The Brilliance of Joseph Valente’s Dracula’s Crypt: Bram Stoker, Irishness, and the Question of Blood
There is a core idea at the heart of this brilliant book. It is not declared but clearly signaled. That Bram Stoker deserves to be esteemed in the company of James Joyce. That consequently Dracula is no mere schlock popular novel but an exegesis of colonialism itself and the blood racism at its heart. That both Joyce and Stoker foresee a future in which society is at peace with multiple identities, hybridity, and alterity.
Joyce found his medium in the quotidian, a day in the life of Dublin city. Stoker found his medium in the Gothic horror genre. Both refracted their Irish identity through their fiction which offered a humane and liberalizing proposition for a better society. Joyce saw the future beyond the constraints, imperatives and narrowness of Ireland. Stoker, more cryptically and covertly, presented his prescription for imperial societies at large and Britain in particular.
Joyce departed Dublin for the intellectually conducive and liberating environs of Europe. Stoker departed Dublin and entered the belly of the racist beast in London, the metropolitan imperium. He became a very effective manager of the Lyceum Theatre, apparently in thrall to the magnetic personality of leading actor Henry Irving.
In one way, Stoker’s message is the more powerfully relevant for today. Valente holds that Dracula deconstructs the obsessions of blood purity, the notion that British cultural superiority and political dominance, as he puts it, were grounded in Anglo-Saxon blood purity. Victorian England was profoundly anxious that that purity was at risk of degeneration by invasions of the ‘Other.’
The ‘Other’ primarily of course being the Irish, introduced into the heart of the metropolitan centre by the Act of Union of 1800. First a wave of Anglo-Irish decanted from their Irish parliament to Westminster and then a flood of enfranchised and poverty stricken Catholic Irish immigrants.
For Valente, these are the metro-colonials, of which Stoker was a prime example, those from the colony but now of the metropolitan center, or at least in it, and hardly accepted by it.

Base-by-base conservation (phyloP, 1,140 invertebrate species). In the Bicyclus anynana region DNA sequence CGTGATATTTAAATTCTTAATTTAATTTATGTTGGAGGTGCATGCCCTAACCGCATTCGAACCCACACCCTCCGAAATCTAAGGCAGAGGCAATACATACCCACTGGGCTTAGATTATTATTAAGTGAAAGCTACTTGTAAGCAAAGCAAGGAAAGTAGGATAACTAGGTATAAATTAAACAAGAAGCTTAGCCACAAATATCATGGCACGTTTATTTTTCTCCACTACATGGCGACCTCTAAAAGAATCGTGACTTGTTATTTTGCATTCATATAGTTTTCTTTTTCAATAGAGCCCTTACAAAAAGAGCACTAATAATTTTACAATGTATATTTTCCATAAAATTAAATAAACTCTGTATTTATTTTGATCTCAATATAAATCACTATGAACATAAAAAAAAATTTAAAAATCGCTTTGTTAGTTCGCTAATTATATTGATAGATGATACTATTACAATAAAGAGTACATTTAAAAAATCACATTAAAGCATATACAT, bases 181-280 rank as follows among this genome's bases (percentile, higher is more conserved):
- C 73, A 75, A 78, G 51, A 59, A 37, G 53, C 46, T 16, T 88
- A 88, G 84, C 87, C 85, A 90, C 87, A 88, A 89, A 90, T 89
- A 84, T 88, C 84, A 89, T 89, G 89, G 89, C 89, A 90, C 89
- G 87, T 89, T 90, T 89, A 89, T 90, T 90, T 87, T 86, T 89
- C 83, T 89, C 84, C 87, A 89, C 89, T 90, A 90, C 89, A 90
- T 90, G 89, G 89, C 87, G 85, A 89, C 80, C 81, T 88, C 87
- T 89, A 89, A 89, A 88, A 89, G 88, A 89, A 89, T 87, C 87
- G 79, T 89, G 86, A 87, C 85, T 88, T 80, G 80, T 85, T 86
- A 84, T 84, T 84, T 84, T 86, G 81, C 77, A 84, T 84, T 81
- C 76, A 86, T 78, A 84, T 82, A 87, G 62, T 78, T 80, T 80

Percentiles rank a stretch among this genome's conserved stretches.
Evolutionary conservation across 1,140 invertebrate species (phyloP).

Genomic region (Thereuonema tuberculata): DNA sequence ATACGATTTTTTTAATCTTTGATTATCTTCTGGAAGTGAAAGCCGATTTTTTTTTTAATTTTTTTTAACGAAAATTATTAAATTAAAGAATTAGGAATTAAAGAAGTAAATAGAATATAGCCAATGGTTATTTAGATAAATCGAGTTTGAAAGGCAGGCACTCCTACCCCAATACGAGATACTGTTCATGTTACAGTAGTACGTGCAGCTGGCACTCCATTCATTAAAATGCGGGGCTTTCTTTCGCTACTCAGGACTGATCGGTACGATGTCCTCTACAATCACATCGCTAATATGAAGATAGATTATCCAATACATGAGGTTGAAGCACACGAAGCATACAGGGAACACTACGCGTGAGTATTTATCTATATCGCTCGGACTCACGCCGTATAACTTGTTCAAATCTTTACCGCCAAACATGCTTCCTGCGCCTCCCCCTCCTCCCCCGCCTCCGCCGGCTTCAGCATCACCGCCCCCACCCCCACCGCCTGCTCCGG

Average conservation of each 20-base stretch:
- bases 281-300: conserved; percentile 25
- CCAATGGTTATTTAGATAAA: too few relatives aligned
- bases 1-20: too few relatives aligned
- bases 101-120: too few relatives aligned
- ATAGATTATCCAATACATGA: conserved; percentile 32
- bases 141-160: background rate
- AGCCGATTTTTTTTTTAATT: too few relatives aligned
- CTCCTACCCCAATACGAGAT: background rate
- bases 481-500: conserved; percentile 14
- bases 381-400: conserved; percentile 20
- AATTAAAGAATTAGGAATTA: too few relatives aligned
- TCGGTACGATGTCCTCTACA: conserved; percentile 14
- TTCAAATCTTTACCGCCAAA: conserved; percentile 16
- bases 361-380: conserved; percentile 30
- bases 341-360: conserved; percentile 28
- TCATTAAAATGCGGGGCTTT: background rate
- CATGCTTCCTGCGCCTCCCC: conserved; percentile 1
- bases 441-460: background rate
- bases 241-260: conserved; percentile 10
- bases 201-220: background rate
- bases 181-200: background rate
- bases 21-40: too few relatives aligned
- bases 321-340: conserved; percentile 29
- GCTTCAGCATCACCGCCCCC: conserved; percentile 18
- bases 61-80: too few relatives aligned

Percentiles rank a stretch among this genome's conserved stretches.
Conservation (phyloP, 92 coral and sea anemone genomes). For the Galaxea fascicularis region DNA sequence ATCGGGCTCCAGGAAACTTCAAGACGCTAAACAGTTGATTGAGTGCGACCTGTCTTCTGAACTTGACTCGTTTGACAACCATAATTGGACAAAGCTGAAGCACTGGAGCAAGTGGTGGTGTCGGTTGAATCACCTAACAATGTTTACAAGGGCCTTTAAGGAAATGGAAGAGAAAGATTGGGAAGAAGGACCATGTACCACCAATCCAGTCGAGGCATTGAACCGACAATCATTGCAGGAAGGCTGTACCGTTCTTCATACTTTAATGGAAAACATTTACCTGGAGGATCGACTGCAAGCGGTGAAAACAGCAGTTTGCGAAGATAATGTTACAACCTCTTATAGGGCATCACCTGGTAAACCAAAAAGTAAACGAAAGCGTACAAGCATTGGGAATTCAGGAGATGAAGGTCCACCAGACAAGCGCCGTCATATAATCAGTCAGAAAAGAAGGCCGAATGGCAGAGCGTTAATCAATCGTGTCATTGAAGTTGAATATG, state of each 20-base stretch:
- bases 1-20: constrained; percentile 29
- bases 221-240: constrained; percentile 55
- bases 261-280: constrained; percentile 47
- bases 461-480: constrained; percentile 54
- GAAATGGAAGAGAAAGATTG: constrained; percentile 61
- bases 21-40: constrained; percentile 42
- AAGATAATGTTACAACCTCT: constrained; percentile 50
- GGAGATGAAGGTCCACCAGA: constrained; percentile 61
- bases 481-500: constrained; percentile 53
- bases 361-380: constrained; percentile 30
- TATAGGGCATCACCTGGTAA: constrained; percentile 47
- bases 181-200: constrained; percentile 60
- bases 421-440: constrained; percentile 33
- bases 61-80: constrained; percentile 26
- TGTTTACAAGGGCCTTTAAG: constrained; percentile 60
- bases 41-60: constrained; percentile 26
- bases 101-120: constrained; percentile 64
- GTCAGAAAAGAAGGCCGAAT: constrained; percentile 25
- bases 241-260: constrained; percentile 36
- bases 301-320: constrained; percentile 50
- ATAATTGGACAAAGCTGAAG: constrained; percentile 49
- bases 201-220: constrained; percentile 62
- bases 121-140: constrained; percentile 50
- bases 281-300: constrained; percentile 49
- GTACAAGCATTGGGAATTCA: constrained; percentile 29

Valente argues that Dracula the character is not merely an avatar for an invading species, a reverse colonization from the East that would ruin Anglo-Saxon blood purity through contagion and threaten its global predominance. Nor is Dracula merely a metaphor for the Anglo-Irish aristocracy that sucked the life blood of their Catholic Irish tenantry. Dracula is not even a Fenian in count’s clothing, though Stoker himself made such an annotation in one of his drafts.
Rather Dracula is the doppelganger of the racialist blood-obsessed English themselves. The group hunting Dracula, dubbed by Valente the Little Englanders, must embrace hybridity, alterity and even Irish Catholic iconography, in effect ceasing their obsessive racist eugenics. Only then can Dracula be killed. Or more accurately, as the novel describes it, fade into dust, no more than a phantom now dispelled by their conversion.
Meanwhile, it is Wilhelmina Murray Harker who emerges as the true hero, the dominant hybrid herself (deconstruct her name, as Valente does) that even in her destruction by and of Dracula pleads for pity for him. That is a moment of ethical transcendence that in her capacious forgiving embrace supersedes even Christianity itself.
Valente sees Dracula the novel as a meditation on racism rendered by a metro-colonial writer uniquely placed at the intersection of multiple identities and crisscrossing loyalties. Stoker is Anglo-Irish in Ireland, Irish in England and Anglo-Celt in his heart. Rather than confer on Stoker multiple acceptances in Dublin and London, his hybridity merely confers multiple exclusions and derisions. Stalwart in the face of these social and physic assaults, as only a true Victorian gentlemen could and should be, Stoker poured his insights and secular ecumenical conclusions into his Gothic horror novel. Valente superbly if at times densely excavates this. Though published some years ago, his insights remain vital and thrilling.
Valente’s presentation of Stoker’s vision in which racism is as definitively excised as is Dracula at the book’s conclusion, remains disturbingly relevant to this day. Stoker’s imagined future is sadly prophetic rather than realized. If anything, we have stepped backwards in recent years. The battle against the blood obsessions set out in Stoker’s brilliant if cryptic thesis in Dracula continues today against renewed atavistic and populist forces. White nationalism, with its anxieties fed by cynical political, financial and autocratic propagandists, has in turn promoted Brexit, Trumpism and Russian adventurism in Ukraine, to name but three current frontiers.
If and when you finish reading Dracula’s Crypt, reread at least the introduction again. It will reveal the depth and richness of Valente’s insights and analysis. I’m off now to reread Dracula just in time for Halloween.
Ottawa, 20 October 2022
PS Maybe if Stoker had moved to Canada instead of London he would have been less conflicted but then we might not have had Dracula!
4 responses to “Bram Stoker’s Dracula, A Novel for Our Times”
Go raibh mile, mile maith agat. I will definitely have to get that book!
What a brilliant resumé of the book!
Thanks Pat! Glad you liked it. I’m sure you agree that Dracula’s Crypt rewards a close reading.